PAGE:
Friday, December 7, 2007

BudgetFood: Rice. Yeah, that's right... I said Rice.

They're called bread lines for a reason. Carbohydrates, be they bread, pasta, rice, etc... are the staple food of most cultures. They are not, in fact, some evil, dietary enemy of the people as depicted by Dr. Atkins (both overweight and deceased), but rather they are an essential foundation of a healthy diet.

But bread is expensive these days, and pasta is limited in it's application (yes, yes, there are piles upon piles of cookbooks with pasta recipes... but in the end, it's still pasta). Which brings us to rice. Rice, bought in bulk, is INCREDIBLY inexpensive, either in white or brown rice varieties. In Chinatown you can pick up a 20 lbs bag of long-grain, white jasmine rice from Thailand for $11 - $20 bags of brown rice can be found for as little as $12.

As for storing it, with holiday time about, offices and homes are going to be filled with those huge cans of popcorn and pretzels that vendors and relatives send out as end of the year gifts/bribes. Coincidentally, a 20 lbs bag of rice fits PERFECTLY in one of these tins, so Post-it Note dibs on one of these cans and bring it home for rice storage. They're pretty much airtight, so you don't have to worry about bugs, and the rice keeps forever as long as it's dry.

As for preparing it, it's simple - 2 parts water to 1 part rice, bring to a boil then simmer until little holes appear in the surface of the rice (the eyes of the rice, as they're called). Or just buy a cheap rice cooker. I HEARTILY recommend this, as it saves you a LOT of hassle and burning/wasting of rice, and it's incredibly nice and convenient to be able to just dish some rice in a bowl and toss some soy sauce or Furikake on it as a snack. (Furikake is a delicious Japanese seaweed topping for rice.) Cheap rice cookers (get one with a non-stick pot), Furikake, and other "Asian" condiments are available at Pearl River Mart on Broadway between Grand and Broom.
Rice is an incredibly versatile foodstuff - perfect for sides, entrees, soups and even in salads (try adding some room temperature brown rice to your next salad - fantastic!). Here then is just one, super cheap and super easy recipe for rice that can be had for breakfast, lunch or dinner.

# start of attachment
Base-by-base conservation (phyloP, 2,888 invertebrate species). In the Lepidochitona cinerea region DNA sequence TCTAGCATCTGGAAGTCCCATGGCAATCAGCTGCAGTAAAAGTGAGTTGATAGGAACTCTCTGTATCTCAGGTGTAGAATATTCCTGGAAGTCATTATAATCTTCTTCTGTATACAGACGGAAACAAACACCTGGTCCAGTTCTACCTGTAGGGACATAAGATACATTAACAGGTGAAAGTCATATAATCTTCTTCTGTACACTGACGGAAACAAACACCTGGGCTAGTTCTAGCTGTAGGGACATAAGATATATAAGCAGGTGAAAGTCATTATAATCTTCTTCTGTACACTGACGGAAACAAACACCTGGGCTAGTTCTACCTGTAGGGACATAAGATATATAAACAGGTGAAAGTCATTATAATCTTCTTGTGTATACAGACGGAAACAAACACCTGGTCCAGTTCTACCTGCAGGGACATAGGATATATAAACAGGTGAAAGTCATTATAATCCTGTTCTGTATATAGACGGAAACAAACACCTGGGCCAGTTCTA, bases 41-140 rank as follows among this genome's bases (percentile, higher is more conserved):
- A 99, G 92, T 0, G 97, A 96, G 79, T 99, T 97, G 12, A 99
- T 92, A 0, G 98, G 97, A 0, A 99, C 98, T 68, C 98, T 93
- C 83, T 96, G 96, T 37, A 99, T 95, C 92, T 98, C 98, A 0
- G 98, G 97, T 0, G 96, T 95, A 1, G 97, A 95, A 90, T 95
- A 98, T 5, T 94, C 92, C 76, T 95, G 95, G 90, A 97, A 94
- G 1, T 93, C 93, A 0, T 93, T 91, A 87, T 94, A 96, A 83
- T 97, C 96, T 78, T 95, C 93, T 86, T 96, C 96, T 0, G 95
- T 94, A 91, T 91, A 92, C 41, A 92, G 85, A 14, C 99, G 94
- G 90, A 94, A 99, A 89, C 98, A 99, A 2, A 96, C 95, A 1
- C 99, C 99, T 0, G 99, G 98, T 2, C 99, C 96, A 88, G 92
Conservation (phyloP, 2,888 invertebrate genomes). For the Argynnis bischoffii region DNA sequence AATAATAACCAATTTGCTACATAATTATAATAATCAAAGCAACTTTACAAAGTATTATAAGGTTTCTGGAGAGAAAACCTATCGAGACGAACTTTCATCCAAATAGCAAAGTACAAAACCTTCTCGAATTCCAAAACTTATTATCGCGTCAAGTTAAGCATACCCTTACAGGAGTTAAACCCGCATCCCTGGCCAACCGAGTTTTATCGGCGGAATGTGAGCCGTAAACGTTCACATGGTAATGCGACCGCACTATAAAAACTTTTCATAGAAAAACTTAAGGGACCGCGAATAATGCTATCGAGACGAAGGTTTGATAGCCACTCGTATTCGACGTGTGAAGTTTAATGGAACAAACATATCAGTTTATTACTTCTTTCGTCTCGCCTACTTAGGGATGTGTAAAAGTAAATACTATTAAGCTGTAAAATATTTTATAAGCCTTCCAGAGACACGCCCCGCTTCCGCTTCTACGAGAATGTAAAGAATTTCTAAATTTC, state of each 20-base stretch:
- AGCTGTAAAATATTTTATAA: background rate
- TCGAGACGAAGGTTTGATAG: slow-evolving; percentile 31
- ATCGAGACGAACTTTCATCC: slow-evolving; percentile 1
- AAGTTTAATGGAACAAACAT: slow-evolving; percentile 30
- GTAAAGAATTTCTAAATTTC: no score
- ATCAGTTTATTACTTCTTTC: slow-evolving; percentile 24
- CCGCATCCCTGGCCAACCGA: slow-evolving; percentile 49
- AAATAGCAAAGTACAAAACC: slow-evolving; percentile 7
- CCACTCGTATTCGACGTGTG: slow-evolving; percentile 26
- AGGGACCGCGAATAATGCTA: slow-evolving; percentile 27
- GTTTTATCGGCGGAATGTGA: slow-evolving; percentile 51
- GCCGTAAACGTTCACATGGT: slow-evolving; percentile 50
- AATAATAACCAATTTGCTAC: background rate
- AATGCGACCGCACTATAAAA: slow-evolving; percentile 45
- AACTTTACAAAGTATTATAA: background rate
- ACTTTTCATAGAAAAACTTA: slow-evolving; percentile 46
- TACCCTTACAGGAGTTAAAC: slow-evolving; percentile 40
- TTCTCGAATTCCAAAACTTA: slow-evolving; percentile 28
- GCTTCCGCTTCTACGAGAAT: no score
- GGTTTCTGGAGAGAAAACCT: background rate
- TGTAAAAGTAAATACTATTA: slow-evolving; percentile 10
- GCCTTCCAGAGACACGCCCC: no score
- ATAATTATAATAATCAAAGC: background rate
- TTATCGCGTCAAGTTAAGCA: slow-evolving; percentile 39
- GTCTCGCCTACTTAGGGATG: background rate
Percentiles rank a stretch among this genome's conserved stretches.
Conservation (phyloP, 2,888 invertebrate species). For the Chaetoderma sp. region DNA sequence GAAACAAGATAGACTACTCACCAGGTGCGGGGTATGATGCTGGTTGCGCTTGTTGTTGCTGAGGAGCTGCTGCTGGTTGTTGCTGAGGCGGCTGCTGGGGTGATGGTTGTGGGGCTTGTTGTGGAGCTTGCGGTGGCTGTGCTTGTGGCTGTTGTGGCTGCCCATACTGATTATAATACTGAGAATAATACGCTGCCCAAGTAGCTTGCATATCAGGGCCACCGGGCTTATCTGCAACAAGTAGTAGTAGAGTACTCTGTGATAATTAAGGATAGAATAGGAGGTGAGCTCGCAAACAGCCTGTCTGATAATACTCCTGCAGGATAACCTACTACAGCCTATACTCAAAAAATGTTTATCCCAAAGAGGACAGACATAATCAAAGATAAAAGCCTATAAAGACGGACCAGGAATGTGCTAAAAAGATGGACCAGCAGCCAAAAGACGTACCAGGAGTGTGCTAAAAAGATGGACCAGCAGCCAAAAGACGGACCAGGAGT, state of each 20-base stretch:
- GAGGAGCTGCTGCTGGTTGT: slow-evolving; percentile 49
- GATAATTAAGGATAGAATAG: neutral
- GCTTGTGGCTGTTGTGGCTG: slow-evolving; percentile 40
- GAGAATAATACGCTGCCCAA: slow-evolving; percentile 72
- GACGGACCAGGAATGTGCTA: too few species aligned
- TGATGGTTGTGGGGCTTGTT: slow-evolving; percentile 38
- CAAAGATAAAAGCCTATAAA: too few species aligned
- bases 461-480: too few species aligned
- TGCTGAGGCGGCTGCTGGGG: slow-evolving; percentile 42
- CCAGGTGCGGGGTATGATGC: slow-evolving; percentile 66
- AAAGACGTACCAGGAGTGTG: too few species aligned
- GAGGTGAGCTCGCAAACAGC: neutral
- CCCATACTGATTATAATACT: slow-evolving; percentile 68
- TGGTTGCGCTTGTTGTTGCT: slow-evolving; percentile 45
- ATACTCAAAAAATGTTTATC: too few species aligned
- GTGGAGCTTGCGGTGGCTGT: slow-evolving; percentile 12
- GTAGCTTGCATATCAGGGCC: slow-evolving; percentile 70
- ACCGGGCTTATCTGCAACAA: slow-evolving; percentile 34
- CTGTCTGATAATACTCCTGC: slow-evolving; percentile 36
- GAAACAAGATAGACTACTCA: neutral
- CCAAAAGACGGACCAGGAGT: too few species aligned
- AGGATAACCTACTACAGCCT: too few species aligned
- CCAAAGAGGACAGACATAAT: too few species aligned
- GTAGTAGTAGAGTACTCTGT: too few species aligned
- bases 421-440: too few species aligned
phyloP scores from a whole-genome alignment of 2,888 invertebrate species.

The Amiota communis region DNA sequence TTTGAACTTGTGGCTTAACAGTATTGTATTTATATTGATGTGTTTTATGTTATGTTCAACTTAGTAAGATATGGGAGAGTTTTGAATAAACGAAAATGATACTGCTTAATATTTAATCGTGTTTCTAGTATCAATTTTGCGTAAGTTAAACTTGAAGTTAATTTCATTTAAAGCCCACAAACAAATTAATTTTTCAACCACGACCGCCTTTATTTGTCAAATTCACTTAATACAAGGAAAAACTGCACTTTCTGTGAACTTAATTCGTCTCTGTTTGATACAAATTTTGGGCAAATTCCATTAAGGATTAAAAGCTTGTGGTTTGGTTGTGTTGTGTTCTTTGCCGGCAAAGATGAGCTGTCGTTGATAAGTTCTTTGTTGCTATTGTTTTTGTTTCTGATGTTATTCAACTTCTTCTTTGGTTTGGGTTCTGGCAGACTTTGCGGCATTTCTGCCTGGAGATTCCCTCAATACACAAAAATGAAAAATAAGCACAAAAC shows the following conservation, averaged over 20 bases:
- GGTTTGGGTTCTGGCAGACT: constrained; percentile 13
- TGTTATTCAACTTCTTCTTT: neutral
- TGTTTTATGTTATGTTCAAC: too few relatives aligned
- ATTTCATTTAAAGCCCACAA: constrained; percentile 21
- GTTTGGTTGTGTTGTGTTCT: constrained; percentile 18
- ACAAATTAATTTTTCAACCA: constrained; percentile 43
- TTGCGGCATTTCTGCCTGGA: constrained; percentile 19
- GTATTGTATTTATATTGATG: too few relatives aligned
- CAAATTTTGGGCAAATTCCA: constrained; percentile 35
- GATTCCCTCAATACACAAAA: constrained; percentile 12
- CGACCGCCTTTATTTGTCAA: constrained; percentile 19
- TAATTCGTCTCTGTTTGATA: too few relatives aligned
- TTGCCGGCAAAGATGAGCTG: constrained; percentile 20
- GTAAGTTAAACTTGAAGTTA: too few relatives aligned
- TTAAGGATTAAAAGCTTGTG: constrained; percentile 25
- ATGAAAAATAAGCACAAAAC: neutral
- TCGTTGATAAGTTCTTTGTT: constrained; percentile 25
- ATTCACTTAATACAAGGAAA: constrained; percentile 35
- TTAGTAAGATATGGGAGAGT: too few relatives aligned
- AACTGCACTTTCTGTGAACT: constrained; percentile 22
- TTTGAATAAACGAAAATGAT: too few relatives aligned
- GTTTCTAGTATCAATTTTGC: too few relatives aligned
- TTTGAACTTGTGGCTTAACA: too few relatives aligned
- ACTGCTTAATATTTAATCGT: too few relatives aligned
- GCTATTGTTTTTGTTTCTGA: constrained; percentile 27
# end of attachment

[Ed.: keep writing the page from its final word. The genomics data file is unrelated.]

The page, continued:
THAI RICE SOUP

Ingredients:

1-2 cups white jasmine rice (cooked) (you can use brown, or noodles even too)
3/4 cup finely chopped celery (1 stalk)
3/4 cup finely chopped scallion (1 or 2 stalks)
3/4 cup chopped cilantro (also called Chinese parsley or coriander)
1 tablespoon of diced/finely julienned ginger root
2 tablespoons of preserved cabbage **(see below)
1 teaspoon garlic
1 teaspoon (more to taste) hot chili paste or chopped hot peppers
2 tablespoons fish or soy sauce
2 tablespoons vinegar

(** You can get a jar of preserved cabbage from Chinatown when you're buying your rice. One jar lasts for many many months if you eat this regularly, and never goes bad. Preserved cabbage typically comes in a neat little brown ceramic or glass container.)

For the soup base, use either:

- One of those Ramen noodle packs you have lying around
- Broth Boullion Cubes or Powder (Cheap Jacks 99-cent store currently has jars of chicken and beef broth powder that makes tons of soup. For vegetarians, Vegebase is a fairly affordable vegan broth.)
- Or just boil then simmer chicken parts (which they also sometimes have at the 99-cent store) in enough water to cover until they're cooked through, use that liquid as broth and then use the meat in the soup as well.

Directions:

Put the rice in a large soup bowl, and then on top add the cilantro, scallions, celery, ginger, and preserved cabbage. Then pour the hot, boiling broth over to the ingredients, which will cook the vegetables to perfection, then add the rest of the ingredients. Mix thoroughly.

Serve immediately.

If you want to get fancy, you can lightly toast the garlic in vegetable oil in a frying pan, til it's golden brown, then pour both the oil and the garlic in the soup. Delicious!

This dish costs maybe $1-$2 tops when you break everything down. And the great thing is, you can change it as you see fit - make the broth from pork meatballs, add or use different chopped up vegetables, like bean sprouts, carrots, etc... Toss in some shrinp! Play around with it and have some fun!

3 comments:

Lord Rob said...

I recently bought a Zojirushi rice cooker and I love it. It not only cooks the rice I put in but it also nicely steams any other food I put in with the rice. Veggies, chicken, beef, etc.

I also have put in chicken and vegetable broth instead of water to cook the rice. Adds a lot of flavor!

Kyle said...

MMmmmmm.... Ahan Thai, aroi mag!!!
Thai food is simply delicious!!!

x3BossaNova said...

Update lehs. <.< Please? Sincerely begging?